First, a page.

Compensation does not guarantee motivation

Let’s start with a story. A few years ago I was working in a start-up, the company had just started, and we were working on the first ever product. There were hundreds of bugs and performance issues, the server was crashing every few minutes, the website had significant issues in older browsers and the technology framework we were using had almost no documentation.

We were just a small team of 3 developers, the first developers of the company. Hiring was extremely difficult, and many times we had to work 12 or 13 hours per day. We didn’t had any process. Feature request was done by the founder, jumping to my desk every morning, requesting something new, sometimes contradictive to what he asked a day before. On top of all these, we had a deadline! We had to finish the first product of the company by mid-October.

Despite all these problems we managed to have a somewhat working beta version of the first product. Many bugs, many issues, but at least we had something. …And that was the moment where the management believed that we are ready to launch. They organized a small PR event, invited a few journalists and received a pretty positive feedback. Everyone was excited, everyone apart from us, the developers. We knew that there were problems, we new that as soon as there is significant traffic on the website, the server will crash. We knew that the technology that the management(!) chose to build the product was not stable enough for our use-case.

Mid-November the founder came to our room, he had an announcement, “If you manage to finish the second product by the end of the year, you will get a bonus of 600€“. Christmas was around the corner and the company believed that this is the perfect moment to push for marketing and have new product out.

We couldn’t believe in our ears. How does he think that this is even close to possible? The second product, was 10x more complicated that the first one, and we hadn’t even fix the hundreds of bugs we have. We hadn’t manage to hire anyone, apart from a freelancer who was working 3 days per week.

We said that we will do our best. It was not the bonus, 600€ is not a life-changing amount of money, and in Germany you have 50% tax on it, it was nothing. We said that we will do our best mostly because we wanted the company to succeed, and we were too proud to admit that we will not be able to meet the deadline.

Of-course we failed. The second product was launched 4 months later. We were tired, on burnout.

Why I am telling you this story? Because I deeply believe that bonuses as a way of increasing motivation, do not work. Compensation does not bring motivation. Healthy environments, normal working hours, supportive people, company vision. These can bring motivation.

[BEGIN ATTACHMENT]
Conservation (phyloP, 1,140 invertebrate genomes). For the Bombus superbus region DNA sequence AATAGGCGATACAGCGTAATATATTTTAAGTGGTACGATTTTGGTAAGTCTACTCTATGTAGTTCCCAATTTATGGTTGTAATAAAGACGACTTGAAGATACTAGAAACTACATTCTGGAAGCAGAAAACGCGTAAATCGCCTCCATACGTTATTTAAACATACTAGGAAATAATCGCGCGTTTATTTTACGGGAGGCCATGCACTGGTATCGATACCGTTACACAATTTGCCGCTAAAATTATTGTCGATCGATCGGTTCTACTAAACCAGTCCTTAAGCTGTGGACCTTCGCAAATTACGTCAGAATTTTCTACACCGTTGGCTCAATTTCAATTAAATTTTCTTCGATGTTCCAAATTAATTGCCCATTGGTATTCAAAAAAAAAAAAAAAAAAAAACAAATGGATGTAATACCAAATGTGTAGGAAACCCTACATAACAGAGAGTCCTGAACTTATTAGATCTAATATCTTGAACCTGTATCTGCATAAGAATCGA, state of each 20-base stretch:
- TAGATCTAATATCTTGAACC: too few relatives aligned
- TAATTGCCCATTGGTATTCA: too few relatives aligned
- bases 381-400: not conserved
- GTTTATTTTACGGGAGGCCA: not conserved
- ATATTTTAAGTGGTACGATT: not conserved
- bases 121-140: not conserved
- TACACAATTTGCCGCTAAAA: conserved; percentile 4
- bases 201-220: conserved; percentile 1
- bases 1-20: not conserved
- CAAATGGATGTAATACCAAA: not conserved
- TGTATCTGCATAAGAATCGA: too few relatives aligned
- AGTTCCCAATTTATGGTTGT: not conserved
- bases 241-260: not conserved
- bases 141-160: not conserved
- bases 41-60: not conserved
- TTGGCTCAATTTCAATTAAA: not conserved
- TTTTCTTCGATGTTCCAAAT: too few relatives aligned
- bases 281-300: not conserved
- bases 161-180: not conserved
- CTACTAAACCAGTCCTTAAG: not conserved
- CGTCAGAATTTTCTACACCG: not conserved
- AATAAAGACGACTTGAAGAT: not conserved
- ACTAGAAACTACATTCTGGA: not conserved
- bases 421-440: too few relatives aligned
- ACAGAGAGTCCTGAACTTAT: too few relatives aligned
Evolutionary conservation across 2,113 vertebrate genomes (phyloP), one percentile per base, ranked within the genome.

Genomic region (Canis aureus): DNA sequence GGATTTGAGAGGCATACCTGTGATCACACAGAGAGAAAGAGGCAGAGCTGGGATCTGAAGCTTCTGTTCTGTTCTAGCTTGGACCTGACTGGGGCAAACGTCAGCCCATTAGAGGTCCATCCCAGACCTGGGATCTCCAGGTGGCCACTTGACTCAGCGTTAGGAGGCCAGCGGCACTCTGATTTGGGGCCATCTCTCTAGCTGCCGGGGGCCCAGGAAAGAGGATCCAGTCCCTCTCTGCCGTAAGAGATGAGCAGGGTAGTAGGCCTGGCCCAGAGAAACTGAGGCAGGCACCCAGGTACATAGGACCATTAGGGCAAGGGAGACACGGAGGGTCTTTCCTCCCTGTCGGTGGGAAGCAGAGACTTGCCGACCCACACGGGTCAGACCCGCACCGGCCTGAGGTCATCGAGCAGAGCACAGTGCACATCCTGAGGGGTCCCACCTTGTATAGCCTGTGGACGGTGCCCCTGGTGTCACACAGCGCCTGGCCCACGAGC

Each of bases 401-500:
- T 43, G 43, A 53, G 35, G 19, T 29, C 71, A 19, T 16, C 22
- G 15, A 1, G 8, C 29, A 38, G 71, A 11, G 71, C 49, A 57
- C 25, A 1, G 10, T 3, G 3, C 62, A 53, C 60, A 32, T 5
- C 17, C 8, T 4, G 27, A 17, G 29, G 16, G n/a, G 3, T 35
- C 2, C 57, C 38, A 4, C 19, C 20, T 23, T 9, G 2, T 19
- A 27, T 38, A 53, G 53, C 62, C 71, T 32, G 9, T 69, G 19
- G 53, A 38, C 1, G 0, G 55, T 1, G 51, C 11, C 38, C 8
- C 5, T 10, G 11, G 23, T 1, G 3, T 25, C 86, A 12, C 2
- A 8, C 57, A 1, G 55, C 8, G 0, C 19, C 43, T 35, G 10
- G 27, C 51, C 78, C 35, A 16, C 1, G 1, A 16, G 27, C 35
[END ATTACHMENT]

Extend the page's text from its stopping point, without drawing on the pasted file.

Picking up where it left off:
Most of the times, when the management promises bonuses to achieve the impossible, the teams become cynical, and less motivated. The people feel that the management exhorting them, or at least do not understand them. It feels that the management is pushing them to do the impossible, instead of helping them to make the task possible.

Think of the case of blood donation. You do it, not because you have a benefit out of it, but because you believe that it does good to society. You do it for the satisfaction of contributing to something great. If someone starts giving you 5€ every time you give blood, in reality transforms an act of solidarity to a transaction, and removes all the joy of doing it. You will probably do it less often, not more.

The exact same thing happens when someone gives you money to work more or harder. If your job, is something you love, if you care and you are emotionally invested in it, you don’t see it as just a necessity for getting paid, you don’t see it as a transaction of exchanging labor for money. If you believe in the vision of the company, you work harder or better because you are emotionally attached to it, not for the sake of a bonus.

Another problem with bonuses is that when people get used to them, they start working for them. If there is not a bonus attached to a goal, they start feeling that the goal is not important, and try less harder towards achieving it.

Don’t get me wrong, I am not saying that employers should never give bonuses, but maybe they should do it for other reasons, not as a way to increase motivation, e.g. to reward loyalty or as a form of appreciation. Of course if you don’t get paid fairly, a bonus can be a significant help, but it is not a long term solution.

Motivation is the art of getting people to do what you want them to do because they want to do it. - Eisenhower

Published 7 Jul 2019

Software Engineering Lead, Certified AWS Solutions Architect. Newsletter with links for tech leads Opinions are my own and not necessarily the views of my employer.
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